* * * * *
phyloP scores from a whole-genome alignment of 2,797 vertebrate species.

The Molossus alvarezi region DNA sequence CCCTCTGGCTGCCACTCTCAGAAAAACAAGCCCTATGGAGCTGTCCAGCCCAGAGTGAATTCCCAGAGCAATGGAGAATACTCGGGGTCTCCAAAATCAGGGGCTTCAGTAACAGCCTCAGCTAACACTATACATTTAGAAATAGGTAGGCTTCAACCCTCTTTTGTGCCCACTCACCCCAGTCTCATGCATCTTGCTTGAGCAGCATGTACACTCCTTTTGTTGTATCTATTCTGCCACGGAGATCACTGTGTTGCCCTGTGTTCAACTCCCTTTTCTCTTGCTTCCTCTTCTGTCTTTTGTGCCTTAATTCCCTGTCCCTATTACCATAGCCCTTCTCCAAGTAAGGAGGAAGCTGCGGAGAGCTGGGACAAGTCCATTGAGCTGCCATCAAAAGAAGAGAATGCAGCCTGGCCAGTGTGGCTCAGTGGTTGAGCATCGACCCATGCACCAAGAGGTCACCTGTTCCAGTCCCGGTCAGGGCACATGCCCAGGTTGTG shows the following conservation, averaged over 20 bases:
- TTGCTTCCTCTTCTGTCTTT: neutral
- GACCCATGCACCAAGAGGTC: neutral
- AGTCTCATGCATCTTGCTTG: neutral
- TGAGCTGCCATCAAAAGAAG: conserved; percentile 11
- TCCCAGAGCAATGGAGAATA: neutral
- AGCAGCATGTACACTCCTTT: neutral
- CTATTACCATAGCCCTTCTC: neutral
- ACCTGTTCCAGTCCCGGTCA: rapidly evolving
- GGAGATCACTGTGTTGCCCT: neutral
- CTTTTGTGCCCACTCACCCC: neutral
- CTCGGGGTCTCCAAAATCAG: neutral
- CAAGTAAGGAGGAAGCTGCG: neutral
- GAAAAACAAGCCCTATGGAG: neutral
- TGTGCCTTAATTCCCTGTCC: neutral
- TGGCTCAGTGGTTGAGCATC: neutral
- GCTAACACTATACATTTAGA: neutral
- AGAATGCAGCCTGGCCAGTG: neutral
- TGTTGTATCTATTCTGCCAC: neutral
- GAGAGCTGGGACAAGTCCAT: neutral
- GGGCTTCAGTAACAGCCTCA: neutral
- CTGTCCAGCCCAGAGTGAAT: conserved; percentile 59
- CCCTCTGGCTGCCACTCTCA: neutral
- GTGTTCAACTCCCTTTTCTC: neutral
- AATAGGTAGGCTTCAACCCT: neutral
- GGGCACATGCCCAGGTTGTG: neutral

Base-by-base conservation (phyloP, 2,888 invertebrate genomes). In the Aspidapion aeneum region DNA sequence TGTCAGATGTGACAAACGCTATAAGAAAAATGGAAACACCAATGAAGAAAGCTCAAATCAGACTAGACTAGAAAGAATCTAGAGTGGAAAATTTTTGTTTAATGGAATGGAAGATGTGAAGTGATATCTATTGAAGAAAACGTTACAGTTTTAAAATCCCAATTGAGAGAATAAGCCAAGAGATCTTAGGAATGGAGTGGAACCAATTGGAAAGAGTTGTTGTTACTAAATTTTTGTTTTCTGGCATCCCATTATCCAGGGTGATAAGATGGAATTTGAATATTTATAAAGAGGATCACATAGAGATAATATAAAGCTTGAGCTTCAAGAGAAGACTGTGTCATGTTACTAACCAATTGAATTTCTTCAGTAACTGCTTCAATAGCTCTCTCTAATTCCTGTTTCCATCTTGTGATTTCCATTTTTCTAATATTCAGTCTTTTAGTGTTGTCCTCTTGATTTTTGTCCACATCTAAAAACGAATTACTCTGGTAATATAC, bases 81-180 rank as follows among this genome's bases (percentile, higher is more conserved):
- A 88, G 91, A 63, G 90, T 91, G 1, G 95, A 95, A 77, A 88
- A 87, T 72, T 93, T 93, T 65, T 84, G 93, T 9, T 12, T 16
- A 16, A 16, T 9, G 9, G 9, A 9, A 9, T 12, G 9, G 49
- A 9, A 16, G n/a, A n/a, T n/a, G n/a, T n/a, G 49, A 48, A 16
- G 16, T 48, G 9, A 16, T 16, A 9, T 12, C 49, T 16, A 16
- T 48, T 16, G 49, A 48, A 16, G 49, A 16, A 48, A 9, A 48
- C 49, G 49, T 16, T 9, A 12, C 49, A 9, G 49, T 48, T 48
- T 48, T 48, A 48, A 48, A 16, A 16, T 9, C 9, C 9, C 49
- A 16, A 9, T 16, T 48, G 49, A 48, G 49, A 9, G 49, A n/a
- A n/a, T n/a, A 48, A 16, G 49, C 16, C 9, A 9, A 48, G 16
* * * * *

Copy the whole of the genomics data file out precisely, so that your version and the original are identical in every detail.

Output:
phyloP scores from a whole-genome alignment of 2,797 vertebrate species.

The Molossus alvarezi region DNA sequence CCCTCTGGCTGCCACTCTCAGAAAAACAAGCCCTATGGAGCTGTCCAGCCCAGAGTGAATTCCCAGAGCAATGGAGAATACTCGGGGTCTCCAAAATCAGGGGCTTCAGTAACAGCCTCAGCTAACACTATACATTTAGAAATAGGTAGGCTTCAACCCTCTTTTGTGCCCACTCACCCCAGTCTCATGCATCTTGCTTGAGCAGCATGTACACTCCTTTTGTTGTATCTATTCTGCCACGGAGATCACTGTGTTGCCCTGTGTTCAACTCCCTTTTCTCTTGCTTCCTCTTCTGTCTTTTGTGCCTTAATTCCCTGTCCCTATTACCATAGCCCTTCTCCAAGTAAGGAGGAAGCTGCGGAGAGCTGGGACAAGTCCATTGAGCTGCCATCAAAAGAAGAGAATGCAGCCTGGCCAGTGTGGCTCAGTGGTTGAGCATCGACCCATGCACCAAGAGGTCACCTGTTCCAGTCCCGGTCAGGGCACATGCCCAGGTTGTG shows the following conservation, averaged over 20 bases:
- TTGCTTCCTCTTCTGTCTTT: neutral
- GACCCATGCACCAAGAGGTC: neutral
- AGTCTCATGCATCTTGCTTG: neutral
- TGAGCTGCCATCAAAAGAAG: conserved; percentile 11
- TCCCAGAGCAATGGAGAATA: neutral
- AGCAGCATGTACACTCCTTT: neutral
- CTATTACCATAGCCCTTCTC: neutral
- ACCTGTTCCAGTCCCGGTCA: rapidly evolving
- GGAGATCACTGTGTTGCCCT: neutral
- CTTTTGTGCCCACTCACCCC: neutral
- CTCGGGGTCTCCAAAATCAG: neutral
- CAAGTAAGGAGGAAGCTGCG: neutral
- GAAAAACAAGCCCTATGGAG: neutral
- TGTGCCTTAATTCCCTGTCC: neutral
- TGGCTCAGTGGTTGAGCATC: neutral
- GCTAACACTATACATTTAGA: neutral
- AGAATGCAGCCTGGCCAGTG: neutral
- TGTTGTATCTATTCTGCCAC: neutral
- GAGAGCTGGGACAAGTCCAT: neutral
- GGGCTTCAGTAACAGCCTCA: neutral
- CTGTCCAGCCCAGAGTGAAT: conserved; percentile 59
- CCCTCTGGCTGCCACTCTCA: neutral
- GTGTTCAACTCCCTTTTCTC: neutral
- AATAGGTAGGCTTCAACCCT: neutral
- GGGCACATGCCCAGGTTGTG: neutral

Base-by-base conservation (phyloP, 2,888 invertebrate genomes). In the Aspidapion aeneum region DNA sequence TGTCAGATGTGACAAACGCTATAAGAAAAATGGAAACACCAATGAAGAAAGCTCAAATCAGACTAGACTAGAAAGAATCTAGAGTGGAAAATTTTTGTTTAATGGAATGGAAGATGTGAAGTGATATCTATTGAAGAAAACGTTACAGTTTTAAAATCCCAATTGAGAGAATAAGCCAAGAGATCTTAGGAATGGAGTGGAACCAATTGGAAAGAGTTGTTGTTACTAAATTTTTGTTTTCTGGCATCCCATTATCCAGGGTGATAAGATGGAATTTGAATATTTATAAAGAGGATCACATAGAGATAATATAAAGCTTGAGCTTCAAGAGAAGACTGTGTCATGTTACTAACCAATTGAATTTCTTCAGTAACTGCTTCAATAGCTCTCTCTAATTCCTGTTTCCATCTTGTGATTTCCATTTTTCTAATATTCAGTCTTTTAGTGTTGTCCTCTTGATTTTTGTCCACATCTAAAAACGAATTACTCTGGTAATATAC, bases 81-180 rank as follows among this genome's bases (percentile, higher is more conserved):
- A 88, G 91, A 63, G 90, T 91, G 1, G 95, A 95, A 77, A 88
- A 87, T 72, T 93, T 93, T 65, T 84, G 93, T 9, T 12, T 16
- A 16, A 16, T 9, G 9, G 9, A 9, A 9, T 12, G 9, G 49
- A 9, A 16, G n/a, A n/a, T n/a, G n/a, T n/a, G 49, A 48, A 16
- G 16, T 48, G 9, A 16, T 16, A 9, T 12, C 49, T 16, A 16
- T 48, T 16, G 49, A 48, A 16, G 49, A 16, A 48, A 9, A 48
- C 49, G 49, T 16, T 9, A 12, C 49, A 9, G 49, T 48, T 48
- T 48, T 48, A 48, A 48, A 16, A 16, T 9, C 9, C 9, C 49
- A 16, A 9, T 16, T 48, G 49, A 48, G 49, A 9, G 49, A n/a
- A n/a, T n/a, A 48, A 16, G 49, C 16, C 9, A 9, A 48, G 16